The Student News Site of University of Arizona

The Daily Wildcat

90° Tucson, AZ

The Daily Wildcat

The Daily Wildcat

 

    Miners’ strike stirs dialogue

    Mexican miners illustrate their working conditions in a short film and discussion to a Tucson crowd Friday evening. The union has been on strike for more than 30 days due to the dangerous conditions they face in the mine, they said.
    Mexican miners illustrate their working conditions in a short film and discussion to a Tucson crowd Friday evening. The union has been on strike for more than 30 days due to the dangerous conditions they face in the mine, they said.

    A coalition of UA students and community members held a
    benefit discussion Friday highlighting the strife of Mexico’s copper mine workers who are on a 45-day strike.

    UA students and members of CoaliciÇün de Derechos Humanos want to help the miners of Cananea Local 65 with their demands, bring attention to international and local unions and perhaps impact global policy, said Helain Day, a Latin American studies and community health education junior.

    The coalition is a human rights association that fights discrimination and helps people who are being abused by law enforcement, businesses or individuals, Day said.

    Respect for union autonomy, compliance with previous law and environmental and safety measures are among some of the issues the miners demand.

    “”I really wanted to do something with immigration and changing policy,”” said Zelida Hernandez, a Latin American studies senior. “”I really wanted to get involved in policy changes for that, because we really do have a strong political voice.

    “”I’m actually from a border town, Nogales,”” Hernandez said, “”so I know what it’s like to see militarization and discrimination.””

    Eric Pavri, a second-year law student who helped organize the event, said he wants to get involved with immigration and labor law when he graduates.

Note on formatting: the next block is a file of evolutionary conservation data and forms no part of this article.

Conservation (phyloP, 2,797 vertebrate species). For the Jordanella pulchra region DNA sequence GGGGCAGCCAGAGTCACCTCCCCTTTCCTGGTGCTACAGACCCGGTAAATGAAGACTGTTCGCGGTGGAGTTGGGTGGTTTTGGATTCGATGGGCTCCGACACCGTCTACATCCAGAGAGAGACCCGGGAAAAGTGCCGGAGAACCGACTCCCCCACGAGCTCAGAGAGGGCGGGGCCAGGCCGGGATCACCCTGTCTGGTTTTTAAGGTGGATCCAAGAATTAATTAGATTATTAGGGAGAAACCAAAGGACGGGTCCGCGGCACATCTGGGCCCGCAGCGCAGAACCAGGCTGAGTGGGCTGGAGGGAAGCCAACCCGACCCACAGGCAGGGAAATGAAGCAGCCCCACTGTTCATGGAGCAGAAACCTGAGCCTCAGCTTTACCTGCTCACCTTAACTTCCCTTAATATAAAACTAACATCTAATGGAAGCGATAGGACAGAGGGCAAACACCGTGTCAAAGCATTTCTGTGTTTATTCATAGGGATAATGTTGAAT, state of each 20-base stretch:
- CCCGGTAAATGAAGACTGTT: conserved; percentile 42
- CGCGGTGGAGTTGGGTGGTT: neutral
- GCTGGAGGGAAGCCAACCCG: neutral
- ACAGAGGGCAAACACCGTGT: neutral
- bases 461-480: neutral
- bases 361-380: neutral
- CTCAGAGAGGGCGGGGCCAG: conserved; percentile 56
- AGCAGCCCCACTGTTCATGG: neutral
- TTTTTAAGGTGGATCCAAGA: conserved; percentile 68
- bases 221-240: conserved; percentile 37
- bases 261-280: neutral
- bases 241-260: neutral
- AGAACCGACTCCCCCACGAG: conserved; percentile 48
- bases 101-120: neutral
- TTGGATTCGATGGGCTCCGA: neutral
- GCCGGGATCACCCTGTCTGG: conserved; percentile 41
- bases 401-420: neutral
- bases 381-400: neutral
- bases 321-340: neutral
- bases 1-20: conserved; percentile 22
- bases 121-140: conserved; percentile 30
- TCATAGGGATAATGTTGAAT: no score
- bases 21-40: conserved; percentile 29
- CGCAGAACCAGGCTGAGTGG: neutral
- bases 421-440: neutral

“”Last year a few students of the law school started volunteering at Derechos Humanos at a legal clinic,”” he said. “”We help people with all kinds of problems when they get abused at their workplace, by their landlords or sometimes when there’s abuse by law enforcement officials, particularly federal, customs and border patrol.””

    At the event, the mineworkers showed a video of the working conditions in their copper mine in Cananea, a principal mining and metallurgical town 25 miles south of the Arizona-Mexico border.

    The video displayed layers of dust and mud covering the work area, dangerous machines with no guardrails and large chunks of debris blocking access tunnels and emergency exits.

    At the discussion, held at the Armory Park Community Center, 220 S. Fifth Ave., the mineworkers gave first-hand accounts of the disparities of their profession to the audience.

    “”The conditions in Mexico are much worse than they are here,”” said Manuel Legua, a 26-year-old mine worker from Cananea. “”This is the reality of our situation.””

    Thirteen-hundred mine workers have been on strike for 45 days, Legua said. In addition to the unsafe working conditions, the mine workers are on strike because of the poor health care offered by their employer, Grupo Mexico.

    The mineworkers and their families, who make up about 15,000 beneficiaries, share one small hospital, he said.

    There used to be a second hospital for the workers, but it was closed in 2000, so now the workers and their families must all use the same hospital, which has only one bathroom, Legua said.

    The workers did not sit by and let it continue to happen.

    Instead, they brought their case to the Mexican government, Pavri said, but the inspectors didn’t take their complaints seriously.

    “”They said they were all minor problems when actually they are serious threats to the health and safety of the workers, in some cases life-threatening,”” Pavri said.

    “”Because they exhausted their legal options going through the government, they had to take political action, and strike instead,”” he added. “”Rather than a legal strategy, it’s more of a political strategy.””

    Pavri said anyone can join CoaliciÇün de Derechos Humanos, regardless of whether or not they speak Spanish.

    The coalition’s goal is to create an equal opportunity for the workers, who are trying to earn a decent living for their families, Pavri added.

    “”We’re trying to fight to make sure that people have that opportunity.””

    More to Discover
    Activate Search